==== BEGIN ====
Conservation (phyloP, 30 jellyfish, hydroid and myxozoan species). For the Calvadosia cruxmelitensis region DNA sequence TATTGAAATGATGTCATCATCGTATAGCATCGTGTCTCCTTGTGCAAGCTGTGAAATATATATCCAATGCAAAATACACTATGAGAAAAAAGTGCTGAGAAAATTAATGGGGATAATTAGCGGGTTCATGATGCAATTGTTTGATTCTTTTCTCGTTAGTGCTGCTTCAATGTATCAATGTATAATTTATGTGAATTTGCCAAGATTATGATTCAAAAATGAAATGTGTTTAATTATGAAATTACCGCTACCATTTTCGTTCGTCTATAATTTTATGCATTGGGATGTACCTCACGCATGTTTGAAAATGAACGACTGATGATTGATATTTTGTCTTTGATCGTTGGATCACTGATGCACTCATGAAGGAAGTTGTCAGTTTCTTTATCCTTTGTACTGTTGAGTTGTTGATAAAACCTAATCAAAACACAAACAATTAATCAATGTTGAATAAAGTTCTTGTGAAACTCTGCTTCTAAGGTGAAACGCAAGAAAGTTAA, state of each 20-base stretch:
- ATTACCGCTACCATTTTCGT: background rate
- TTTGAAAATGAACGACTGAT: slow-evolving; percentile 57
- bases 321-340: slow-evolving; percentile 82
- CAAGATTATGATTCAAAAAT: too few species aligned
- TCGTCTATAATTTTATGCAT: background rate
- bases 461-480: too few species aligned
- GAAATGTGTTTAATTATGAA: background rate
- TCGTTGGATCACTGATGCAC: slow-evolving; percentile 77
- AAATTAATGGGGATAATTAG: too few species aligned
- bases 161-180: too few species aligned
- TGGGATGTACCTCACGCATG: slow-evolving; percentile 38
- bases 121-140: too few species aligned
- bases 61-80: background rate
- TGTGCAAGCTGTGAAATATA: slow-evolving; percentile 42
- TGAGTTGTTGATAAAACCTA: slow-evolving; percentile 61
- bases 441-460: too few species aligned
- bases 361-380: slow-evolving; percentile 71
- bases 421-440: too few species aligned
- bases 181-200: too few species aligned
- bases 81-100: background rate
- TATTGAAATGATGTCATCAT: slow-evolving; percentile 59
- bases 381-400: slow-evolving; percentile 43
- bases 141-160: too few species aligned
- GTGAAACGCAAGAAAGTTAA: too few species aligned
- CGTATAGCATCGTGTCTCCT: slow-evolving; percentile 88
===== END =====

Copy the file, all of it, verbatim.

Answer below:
Conservation (phyloP, 30 jellyfish, hydroid and myxozoan species). For the Calvadosia cruxmelitensis region DNA sequence TATTGAAATGATGTCATCATCGTATAGCATCGTGTCTCCTTGTGCAAGCTGTGAAATATATATCCAATGCAAAATACACTATGAGAAAAAAGTGCTGAGAAAATTAATGGGGATAATTAGCGGGTTCATGATGCAATTGTTTGATTCTTTTCTCGTTAGTGCTGCTTCAATGTATCAATGTATAATTTATGTGAATTTGCCAAGATTATGATTCAAAAATGAAATGTGTTTAATTATGAAATTACCGCTACCATTTTCGTTCGTCTATAATTTTATGCATTGGGATGTACCTCACGCATGTTTGAAAATGAACGACTGATGATTGATATTTTGTCTTTGATCGTTGGATCACTGATGCACTCATGAAGGAAGTTGTCAGTTTCTTTATCCTTTGTACTGTTGAGTTGTTGATAAAACCTAATCAAAACACAAACAATTAATCAATGTTGAATAAAGTTCTTGTGAAACTCTGCTTCTAAGGTGAAACGCAAGAAAGTTAA, state of each 20-base stretch:
- ATTACCGCTACCATTTTCGT: background rate
- TTTGAAAATGAACGACTGAT: slow-evolving; percentile 57
- bases 321-340: slow-evolving; percentile 82
- CAAGATTATGATTCAAAAAT: too few species aligned
- TCGTCTATAATTTTATGCAT: background rate
- bases 461-480: too few species aligned
- GAAATGTGTTTAATTATGAA: background rate
- TCGTTGGATCACTGATGCAC: slow-evolving; percentile 77
- AAATTAATGGGGATAATTAG: too few species aligned
- bases 161-180: too few species aligned
- TGGGATGTACCTCACGCATG: slow-evolving; percentile 38
- bases 121-140: too few species aligned
- bases 61-80: background rate
- TGTGCAAGCTGTGAAATATA: slow-evolving; percentile 42
- TGAGTTGTTGATAAAACCTA: slow-evolving; percentile 61
- bases 441-460: too few species aligned
- bases 361-380: slow-evolving; percentile 71
- bases 421-440: too few species aligned
- bases 181-200: too few species aligned
- bases 81-100: background rate
- TATTGAAATGATGTCATCAT: slow-evolving; percentile 59
- bases 381-400: slow-evolving; percentile 43
- bases 141-160: too few species aligned
- GTGAAACGCAAGAAAGTTAA: too few species aligned
- CGTATAGCATCGTGTCTCCT: slow-evolving; percentile 88